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How can managers reduce employee intention to quit?

Firth, Lucy, Mellor, David, Moore, Kathleen A and Loquet, Claude 2004, How can managers reduce employee intention to quit?, Journal of managerial psychology, vol. 19, no. 2, pp. 170-187.

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Title How can managers reduce employee intention to quit?
Author(s) Firth, Lucy
Mellor, David
Moore, Kathleen A
Loquet, Claude
Journal name Journal of managerial psychology
Volume number 19
Issue number 2
Start page 170
End page 187
Publisher Emerald Group Publishing
Place of publication Bingley, England
Publication date 2004
ISSN 0268-3946
1758-7778
Keyword(s) control
employees turnover
job satisfaction
self-esteem
Summary This paper reports on an investigation of the variables that may be predictive of intentions to leave a job, and tests a model that includes mediating variables. A total of 173 retail salespeople completed questionnaires measuring commitment to the organization for which they worked, job satisfaction, stress, supervisor support, locus of control, self-esteem, the perceived stressors in the job and their intention to quit. Path analysis was used to test the relationships hypothesized in the model. The majority of hypotheses were supported, with the variables included accounting for 52 per cent of the variance in intention to quit. Emotional support from supervisors and self-esteem mediated the impact of stressors on stress reactions, job satisfaction, commitment to the organization and intention to quit. It is suggested that to ameliorate intention to quit and in turn reduce turnover, managers need to actively monitor workloads, and the relationships between supervisors and subordinates in order to reduce and manage stress. Managers also need to monitor both the extrinsic and intrinsic sources of job satisfaction available to employees. These activities could assist in maintaining and increasing job satisfaction and commitment to the organization.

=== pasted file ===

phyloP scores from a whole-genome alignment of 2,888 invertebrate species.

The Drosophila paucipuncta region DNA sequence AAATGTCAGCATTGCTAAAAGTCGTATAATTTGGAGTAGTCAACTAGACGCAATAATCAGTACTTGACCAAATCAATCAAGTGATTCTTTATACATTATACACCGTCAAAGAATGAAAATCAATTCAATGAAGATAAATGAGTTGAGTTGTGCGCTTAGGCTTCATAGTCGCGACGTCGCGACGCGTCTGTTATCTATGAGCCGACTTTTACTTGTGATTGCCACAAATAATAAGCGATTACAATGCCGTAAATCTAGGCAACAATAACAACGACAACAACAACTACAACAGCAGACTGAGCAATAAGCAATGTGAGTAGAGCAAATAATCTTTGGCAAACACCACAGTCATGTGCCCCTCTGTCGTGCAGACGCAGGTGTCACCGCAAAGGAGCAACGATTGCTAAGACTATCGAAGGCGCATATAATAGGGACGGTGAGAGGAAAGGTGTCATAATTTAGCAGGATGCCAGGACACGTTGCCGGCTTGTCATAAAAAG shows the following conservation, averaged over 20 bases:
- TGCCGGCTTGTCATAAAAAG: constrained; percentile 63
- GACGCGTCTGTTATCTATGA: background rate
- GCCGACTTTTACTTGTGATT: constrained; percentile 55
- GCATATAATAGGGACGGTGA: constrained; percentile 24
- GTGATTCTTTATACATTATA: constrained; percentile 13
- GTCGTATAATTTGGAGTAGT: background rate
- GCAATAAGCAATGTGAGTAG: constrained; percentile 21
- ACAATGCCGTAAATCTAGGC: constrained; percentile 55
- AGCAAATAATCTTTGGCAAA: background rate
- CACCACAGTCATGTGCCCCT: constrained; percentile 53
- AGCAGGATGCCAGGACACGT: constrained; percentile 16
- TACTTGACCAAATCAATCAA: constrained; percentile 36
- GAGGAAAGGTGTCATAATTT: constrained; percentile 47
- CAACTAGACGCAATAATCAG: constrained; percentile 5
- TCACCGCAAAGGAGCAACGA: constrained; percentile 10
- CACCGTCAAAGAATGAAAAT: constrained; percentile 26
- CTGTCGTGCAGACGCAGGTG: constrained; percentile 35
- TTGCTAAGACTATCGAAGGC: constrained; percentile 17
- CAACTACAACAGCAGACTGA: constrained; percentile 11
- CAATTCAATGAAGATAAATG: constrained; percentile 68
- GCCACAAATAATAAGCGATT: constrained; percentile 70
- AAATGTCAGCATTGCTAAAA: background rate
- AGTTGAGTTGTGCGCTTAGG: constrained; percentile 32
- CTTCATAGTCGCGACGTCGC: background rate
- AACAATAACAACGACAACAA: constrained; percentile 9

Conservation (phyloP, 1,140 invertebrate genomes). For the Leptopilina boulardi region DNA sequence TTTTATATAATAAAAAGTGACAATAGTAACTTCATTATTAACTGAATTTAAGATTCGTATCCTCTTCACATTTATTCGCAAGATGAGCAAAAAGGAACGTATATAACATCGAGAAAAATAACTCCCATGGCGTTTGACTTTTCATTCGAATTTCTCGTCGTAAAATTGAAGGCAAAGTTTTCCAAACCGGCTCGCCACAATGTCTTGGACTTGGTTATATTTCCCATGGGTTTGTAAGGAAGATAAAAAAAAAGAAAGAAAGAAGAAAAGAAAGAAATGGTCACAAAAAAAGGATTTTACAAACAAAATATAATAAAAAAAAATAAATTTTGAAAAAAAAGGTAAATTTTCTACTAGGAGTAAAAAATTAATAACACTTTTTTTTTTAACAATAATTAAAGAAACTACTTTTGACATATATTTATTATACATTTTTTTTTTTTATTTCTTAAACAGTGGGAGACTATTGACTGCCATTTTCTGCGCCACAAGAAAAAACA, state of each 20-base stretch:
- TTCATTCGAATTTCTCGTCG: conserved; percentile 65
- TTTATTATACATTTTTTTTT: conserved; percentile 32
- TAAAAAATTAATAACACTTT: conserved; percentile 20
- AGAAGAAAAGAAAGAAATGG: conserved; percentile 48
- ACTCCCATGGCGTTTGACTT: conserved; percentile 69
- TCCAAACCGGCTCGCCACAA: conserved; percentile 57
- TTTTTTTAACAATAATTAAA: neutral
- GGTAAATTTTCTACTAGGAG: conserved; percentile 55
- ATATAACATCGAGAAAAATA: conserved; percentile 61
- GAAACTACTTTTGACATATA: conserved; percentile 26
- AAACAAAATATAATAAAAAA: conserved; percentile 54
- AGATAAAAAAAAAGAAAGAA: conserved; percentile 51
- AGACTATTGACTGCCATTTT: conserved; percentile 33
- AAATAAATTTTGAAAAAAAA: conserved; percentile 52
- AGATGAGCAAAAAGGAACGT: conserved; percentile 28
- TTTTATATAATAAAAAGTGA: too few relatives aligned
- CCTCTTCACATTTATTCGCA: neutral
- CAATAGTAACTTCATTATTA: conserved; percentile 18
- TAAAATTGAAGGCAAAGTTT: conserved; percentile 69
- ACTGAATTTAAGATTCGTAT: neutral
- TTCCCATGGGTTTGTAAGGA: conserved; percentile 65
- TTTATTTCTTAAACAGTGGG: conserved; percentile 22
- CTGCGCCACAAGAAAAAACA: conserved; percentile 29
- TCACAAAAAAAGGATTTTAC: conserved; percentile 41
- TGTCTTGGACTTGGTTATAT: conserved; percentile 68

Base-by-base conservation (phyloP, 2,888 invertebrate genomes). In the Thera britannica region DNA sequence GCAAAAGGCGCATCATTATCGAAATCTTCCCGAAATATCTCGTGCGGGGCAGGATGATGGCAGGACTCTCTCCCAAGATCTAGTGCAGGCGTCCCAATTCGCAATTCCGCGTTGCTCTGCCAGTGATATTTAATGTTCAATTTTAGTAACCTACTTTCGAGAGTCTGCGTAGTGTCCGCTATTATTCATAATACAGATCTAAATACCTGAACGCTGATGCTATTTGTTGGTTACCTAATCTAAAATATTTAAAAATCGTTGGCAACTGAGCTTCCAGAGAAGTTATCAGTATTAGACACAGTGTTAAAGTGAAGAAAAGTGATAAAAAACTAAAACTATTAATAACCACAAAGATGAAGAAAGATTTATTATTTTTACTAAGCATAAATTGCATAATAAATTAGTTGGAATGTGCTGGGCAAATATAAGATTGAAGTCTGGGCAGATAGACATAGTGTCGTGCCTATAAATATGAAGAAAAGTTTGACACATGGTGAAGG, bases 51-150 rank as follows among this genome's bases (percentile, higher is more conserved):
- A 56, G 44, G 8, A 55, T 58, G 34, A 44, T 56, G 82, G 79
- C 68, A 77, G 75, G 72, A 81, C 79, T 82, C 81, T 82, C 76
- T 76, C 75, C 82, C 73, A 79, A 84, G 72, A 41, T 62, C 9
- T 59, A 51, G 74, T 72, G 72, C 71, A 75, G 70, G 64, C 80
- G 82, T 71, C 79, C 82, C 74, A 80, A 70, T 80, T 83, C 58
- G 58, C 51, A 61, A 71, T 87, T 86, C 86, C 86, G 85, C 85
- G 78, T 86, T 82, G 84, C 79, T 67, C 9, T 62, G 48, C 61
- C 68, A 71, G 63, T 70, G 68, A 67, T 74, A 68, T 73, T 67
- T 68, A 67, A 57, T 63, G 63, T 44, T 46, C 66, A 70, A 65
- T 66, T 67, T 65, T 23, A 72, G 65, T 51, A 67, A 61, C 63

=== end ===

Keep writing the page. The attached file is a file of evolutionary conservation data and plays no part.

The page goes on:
Notes Reproduced with the kind permission of the copyright owner.
Language eng
Field of Research 170107 Industrial and Organisational Psychology
HERDC Research category C1 Refereed article in a scholarly journal
ERA Research output type C Journal article
Copyright notice ©2004, Emerald Group Publishing
Persistent URL http://hdl.handle.net/10536/DRO/DU:30008720

Document type: Journal Article
Collections: School of Psychology
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Every reasonable effort has been made to ensure that permission has been obtained for items included in DRO. If you believe that your rights have been infringed by this repository, please contact drosupport@deakin.edu.au.